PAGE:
Forum for Science, Industry and Business

Sponsored by:     3M 
Search our Site:

 

ESA awarded by Japan Aerospace Exploration Agency

26.01.2009
Based on a cooperative agreement, ESA has been delivering data from ALOS – Japan's four-tonne Earth Observation satellite – to users across Europe and Africa since its launch three years ago. ESA’s efforts have been recognised by the Japan Aerospace Exploration Agency with an award of appreciation.

Dr Yasushi Horikawa, Executive Director of the Japan Aerospace Exploration Agency (JAXA), wrote to ESA to express appreciation for its "significant contribution over the last 8 years in the planning, implementation, and operation of the ALOS Data Node framework."

The agreement between the two space agencies puts ESA in charge of the ALOS European Data Node (ADEN), delivering the satellite’s data to scientific and operational users across Europe and Africa.

Within the ADEN network, ESA, JAXA and other partners cooperate to produce a wide range of environmental datasets. Applications include the domains of forestry, global carbon monitoring, oceanography, sea-ice monitoring, agriculture and vegetation monitoring, topography and disaster mitigation.

"This framework has proven to be a highly effective and efficient mechanism for realising the vision of a global, distributed data system for a new generation of Earth Observing missions – a new paradigm for coordination among space nations," Horikawa wrote.

Volker Liebig, ESA’s Director for Earth Observation Programmes, said: "ESA is very honoured to be recognised for its participation in the ALOS Node cooperation. We are looking forward to continuing our successful collaboration with JAXA on future space missions."

ALOS (Advanced Land Observing Satellite), launched on 24 January 2006 from the Tanegashima Space Centre in Japan, was initially intended to operate for three years. However, given the overall standing of the satellite and the quality data it is delivering, JAXA has extended its mission until 2010 and has begun preparations for an additional extension until 2013.

ESA is supporting ALOS as a 'Third Party Mission', which means ESA utilises its multi-mission European ground infrastructure and expertise to acquire, process and distribute data from the satellite to its wide user community. To date, ESA has delivered ALOS data to more than 270 research and application projects, serving some 500 users.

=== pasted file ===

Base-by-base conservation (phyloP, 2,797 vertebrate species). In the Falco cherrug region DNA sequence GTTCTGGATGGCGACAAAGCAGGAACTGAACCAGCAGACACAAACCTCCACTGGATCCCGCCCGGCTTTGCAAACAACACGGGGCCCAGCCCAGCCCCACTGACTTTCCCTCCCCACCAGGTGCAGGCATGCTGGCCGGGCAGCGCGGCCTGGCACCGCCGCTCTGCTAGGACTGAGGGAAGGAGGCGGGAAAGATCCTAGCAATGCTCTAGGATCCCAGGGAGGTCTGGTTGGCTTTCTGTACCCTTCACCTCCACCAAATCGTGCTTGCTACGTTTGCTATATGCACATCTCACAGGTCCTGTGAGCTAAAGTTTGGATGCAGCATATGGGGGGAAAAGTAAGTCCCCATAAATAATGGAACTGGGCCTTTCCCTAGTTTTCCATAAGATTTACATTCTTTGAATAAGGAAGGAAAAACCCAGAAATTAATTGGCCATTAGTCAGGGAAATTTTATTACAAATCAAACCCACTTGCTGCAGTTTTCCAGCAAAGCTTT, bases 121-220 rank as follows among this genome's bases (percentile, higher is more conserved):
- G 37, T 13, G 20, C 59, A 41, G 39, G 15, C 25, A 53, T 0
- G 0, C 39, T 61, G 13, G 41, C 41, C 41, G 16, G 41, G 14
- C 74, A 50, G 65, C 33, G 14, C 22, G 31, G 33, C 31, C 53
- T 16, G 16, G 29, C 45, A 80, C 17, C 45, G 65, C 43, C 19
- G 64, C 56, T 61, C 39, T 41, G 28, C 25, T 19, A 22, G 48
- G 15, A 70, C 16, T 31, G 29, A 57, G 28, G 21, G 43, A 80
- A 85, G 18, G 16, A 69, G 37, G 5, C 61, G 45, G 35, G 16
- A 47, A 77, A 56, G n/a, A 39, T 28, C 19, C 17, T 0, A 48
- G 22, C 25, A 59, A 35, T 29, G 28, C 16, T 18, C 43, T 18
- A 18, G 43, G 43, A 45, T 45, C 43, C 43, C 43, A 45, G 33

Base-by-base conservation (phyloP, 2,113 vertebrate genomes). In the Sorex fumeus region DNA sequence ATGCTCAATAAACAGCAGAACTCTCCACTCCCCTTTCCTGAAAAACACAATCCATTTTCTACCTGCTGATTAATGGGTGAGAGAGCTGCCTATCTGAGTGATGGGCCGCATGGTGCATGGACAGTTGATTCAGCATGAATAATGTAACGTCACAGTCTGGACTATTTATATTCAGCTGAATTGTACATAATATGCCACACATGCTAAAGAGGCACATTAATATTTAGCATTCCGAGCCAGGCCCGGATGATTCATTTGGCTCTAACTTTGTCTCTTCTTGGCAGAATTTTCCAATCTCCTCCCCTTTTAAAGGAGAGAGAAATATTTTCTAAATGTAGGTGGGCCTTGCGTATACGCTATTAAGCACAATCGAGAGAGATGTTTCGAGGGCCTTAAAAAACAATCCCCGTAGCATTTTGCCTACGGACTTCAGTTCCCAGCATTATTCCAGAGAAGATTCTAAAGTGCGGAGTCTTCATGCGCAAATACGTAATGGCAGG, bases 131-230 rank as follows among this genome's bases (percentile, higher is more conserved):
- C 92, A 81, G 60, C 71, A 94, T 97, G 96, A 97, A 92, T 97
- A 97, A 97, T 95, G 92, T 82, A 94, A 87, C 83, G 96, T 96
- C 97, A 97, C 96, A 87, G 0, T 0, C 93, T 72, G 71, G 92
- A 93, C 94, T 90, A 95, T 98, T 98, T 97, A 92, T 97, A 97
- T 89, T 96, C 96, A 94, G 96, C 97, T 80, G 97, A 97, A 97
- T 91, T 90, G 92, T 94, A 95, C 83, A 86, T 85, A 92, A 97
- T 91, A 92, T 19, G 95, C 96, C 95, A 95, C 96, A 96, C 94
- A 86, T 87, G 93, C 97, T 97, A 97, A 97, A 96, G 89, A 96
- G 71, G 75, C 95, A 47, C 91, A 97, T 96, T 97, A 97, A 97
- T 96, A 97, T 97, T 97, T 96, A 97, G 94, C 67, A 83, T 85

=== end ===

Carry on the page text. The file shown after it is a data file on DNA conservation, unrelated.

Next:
A wealth of new applications has been developed over the last three years using data from ALOS’ three onboard instruments.

Its Phased Array type L-band Synthetic Aperture Radar (PALSAR) can acquire observations during both day and night and through any weather conditions. PALSAR data are also complementing ESA’s radar missions, such as Envisat and ERS-2, and the European National X-band missions, such as the German TerraSAR-X and Italian Cosmo Skymed constellation.

The Panchromatic Remote-sensing Instrument of Stereo Mapping (PRISM) onboard ALOS can observe selected areas in three dimensions, down to a high 2.5-metre spatial resolution. The Advanced Visible and Near Infrared Radiometer type-2 (AVNIR-2) charts land cover and vegetation in visible and near infrared spectral bands.

European and international users recently delivered results of ALOS data exploitation at the 2nd PI Symposium organised by ESA with JAXA and other Node partners.

"The results presented show that the investment of the ESA Member States for ALOS as part of ESA’s Earth Observation Envelope Programme have brought a significant benefit for the European user community for a large variety of applications," ESA’s Third Party Mission Manager Bianca Hoersch said.

The development and implementation of the ALOS cooperation between JAXA and ESA has provided a good framework and very promising perspectives for cooperation with JAXA on future Earth Observation missions. Currently, JAXA and ESA are setting up a new cooperation agreement for JAXA’s GOSAT mission, which was launched earlier today.